April 25, 2014

Tornado Alley

My head swiveled to the left after a sixth grader behind me yelled, "Tornado! There's a tornado!" As a first grader, that black ominous long snaky thing tearing up the ground, still several miles away, terrified, yet fascinated me and I was rooted to my seat. But not for long. Our pale-faced bus driver went into immediate action, stopping the bus at the next bus stop and pulling children out of their seats, urging them to quickly exit the bus into the waiting arms of a mother who had come for her children. We ran for her house, fighting the wind and rain that began to pelt us, stinging our heads and legs, and diving into her basement. I remember, as I sat there on the dusty basement floor with all the other children, while the two adults peeked out of her windows from time to time, I prayed "God save us."  The Lord's listened to a terrified little girl's prayers, he put down his hand of protection and the tornado, when it was within a mile of our bus, turned south and lifted. (1966).
That was a close call. There have been other close calls as we live in Tornado Alley, a section of the midwest known for rip snortin' bad weather in the spring.  In 1957, there was a particularly bad one remembered by citizens who lived here then which wiped out a large portion of south Kansas City in an area known as Ruskin Heights, a newly built suburb for returning veterans and their families. I wasn't born yet, yet many years later, I would meet a woman who had lived through it via a homeschool magazine.
Katherine Trauger remembers that day vividly and writes about it on her blog, giving advice to parents as how to prepare for the event -- what to do when the siren blows and what not to do.
Ruskin Heights has been rebuilt. In fact, you wouldn't even know the area had been devastated by such a terrible calamity today, but there is a memorial on the main road which reminds us of that day as we drive by.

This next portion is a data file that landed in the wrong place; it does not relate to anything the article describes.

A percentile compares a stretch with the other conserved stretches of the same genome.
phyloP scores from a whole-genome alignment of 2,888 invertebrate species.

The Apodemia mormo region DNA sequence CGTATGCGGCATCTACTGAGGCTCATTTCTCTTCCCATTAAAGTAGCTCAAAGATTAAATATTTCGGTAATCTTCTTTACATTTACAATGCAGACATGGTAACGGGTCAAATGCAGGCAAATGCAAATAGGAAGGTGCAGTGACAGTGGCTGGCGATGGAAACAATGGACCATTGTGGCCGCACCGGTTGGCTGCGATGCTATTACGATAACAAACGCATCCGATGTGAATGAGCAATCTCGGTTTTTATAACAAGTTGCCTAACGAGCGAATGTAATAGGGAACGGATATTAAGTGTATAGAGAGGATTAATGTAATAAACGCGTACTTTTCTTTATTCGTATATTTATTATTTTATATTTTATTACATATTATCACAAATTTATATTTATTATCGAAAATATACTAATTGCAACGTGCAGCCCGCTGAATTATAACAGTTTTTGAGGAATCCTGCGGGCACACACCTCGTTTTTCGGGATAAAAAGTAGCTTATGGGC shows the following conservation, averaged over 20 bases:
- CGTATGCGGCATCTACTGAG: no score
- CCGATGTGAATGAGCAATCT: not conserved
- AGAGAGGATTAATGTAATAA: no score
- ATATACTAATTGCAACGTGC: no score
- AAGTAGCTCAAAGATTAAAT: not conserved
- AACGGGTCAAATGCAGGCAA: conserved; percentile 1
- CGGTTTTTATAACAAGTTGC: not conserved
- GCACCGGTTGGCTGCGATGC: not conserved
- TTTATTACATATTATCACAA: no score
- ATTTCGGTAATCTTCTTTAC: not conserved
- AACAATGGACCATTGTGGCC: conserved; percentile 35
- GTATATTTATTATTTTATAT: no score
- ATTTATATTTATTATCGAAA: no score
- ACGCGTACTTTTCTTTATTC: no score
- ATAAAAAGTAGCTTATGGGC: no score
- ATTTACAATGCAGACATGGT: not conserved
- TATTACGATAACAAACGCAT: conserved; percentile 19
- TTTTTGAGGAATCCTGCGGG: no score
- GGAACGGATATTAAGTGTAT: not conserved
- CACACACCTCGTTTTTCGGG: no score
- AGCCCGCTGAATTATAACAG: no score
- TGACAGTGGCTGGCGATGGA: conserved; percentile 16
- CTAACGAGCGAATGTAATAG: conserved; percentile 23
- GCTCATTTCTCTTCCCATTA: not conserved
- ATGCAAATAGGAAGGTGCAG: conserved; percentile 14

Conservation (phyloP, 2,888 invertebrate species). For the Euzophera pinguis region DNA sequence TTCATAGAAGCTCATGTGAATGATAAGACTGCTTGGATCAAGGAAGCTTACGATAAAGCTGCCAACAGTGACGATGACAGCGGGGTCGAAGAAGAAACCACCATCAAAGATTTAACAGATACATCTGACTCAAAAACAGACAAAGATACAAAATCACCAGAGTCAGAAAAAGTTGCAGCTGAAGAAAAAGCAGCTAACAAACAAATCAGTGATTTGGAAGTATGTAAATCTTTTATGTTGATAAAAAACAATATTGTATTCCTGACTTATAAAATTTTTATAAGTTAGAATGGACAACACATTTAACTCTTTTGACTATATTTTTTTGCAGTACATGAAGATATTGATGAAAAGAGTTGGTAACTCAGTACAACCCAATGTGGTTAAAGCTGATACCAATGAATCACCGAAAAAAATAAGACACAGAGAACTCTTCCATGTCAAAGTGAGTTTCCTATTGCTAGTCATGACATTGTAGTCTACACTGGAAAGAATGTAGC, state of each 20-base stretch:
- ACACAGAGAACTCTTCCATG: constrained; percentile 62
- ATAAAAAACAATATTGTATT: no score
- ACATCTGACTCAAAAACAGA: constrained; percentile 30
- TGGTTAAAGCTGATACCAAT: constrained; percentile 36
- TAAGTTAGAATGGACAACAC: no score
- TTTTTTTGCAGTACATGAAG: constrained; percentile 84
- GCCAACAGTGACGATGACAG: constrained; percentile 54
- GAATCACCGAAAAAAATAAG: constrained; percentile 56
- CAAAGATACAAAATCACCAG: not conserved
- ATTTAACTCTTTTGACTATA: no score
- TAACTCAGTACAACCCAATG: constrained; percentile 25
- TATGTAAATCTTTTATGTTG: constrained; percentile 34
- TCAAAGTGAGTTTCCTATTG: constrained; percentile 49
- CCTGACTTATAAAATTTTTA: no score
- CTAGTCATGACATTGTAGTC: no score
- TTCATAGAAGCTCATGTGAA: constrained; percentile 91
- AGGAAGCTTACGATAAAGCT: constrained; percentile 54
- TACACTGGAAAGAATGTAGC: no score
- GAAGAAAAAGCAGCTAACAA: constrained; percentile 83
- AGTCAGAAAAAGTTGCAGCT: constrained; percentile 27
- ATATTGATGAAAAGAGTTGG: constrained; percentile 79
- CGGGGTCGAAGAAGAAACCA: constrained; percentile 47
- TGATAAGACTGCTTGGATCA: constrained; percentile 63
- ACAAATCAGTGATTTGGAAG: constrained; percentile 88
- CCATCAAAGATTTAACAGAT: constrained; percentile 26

Ruskin Heights Tornado Memorial
In perpetual memory of those residents of Ruskin Heights who, having lost even the most precious of life's blessings in the tragedy that struck this community May 20, 1957, found the will and spiritual strength to here build anew. This memorial is dedicated to those who lost their lives that night and, in so doing, gave to this community the high resolve to perpetuate that which they helped to build. Dedicated May 18, 1958.

5 comments:

  1. Really grateful the recent Arkansas tornado lifted when it did! Still sad about all the devastation and loss to the poor people of Vilonia and Mayflower.

    Thanks, also, for the link, friend! :)

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    1. Thank you, Kathy, for visiting my blog. Will have to pray for all the people who have had homes damaged or blown away by the recent tornadoes.
      You are most welcome! :)

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  2. Tornadoes can do so much destruction in a big hurry. We are considered in the Tornado Alley too here in South Dakota. We have had damage but nothing that couldn't be replaced. I am glad you came through safely too and the Lord answered your prayers.

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    1. Me too! Thank you, Verna for visiting my blog today! May the Lord protect you and yours. . .

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  3. When the Ruskin Heights tornado hit, I was a MU student in Columbia. The sky was green. I do not remember if there was any wind and vaguely remember that the air pressure was "different."

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"Therefore, since we are receiving a kingdom that cannot be shaken, let us be thankful, and so worship God acceptably with reverence and awe." (Hebrews 12:28).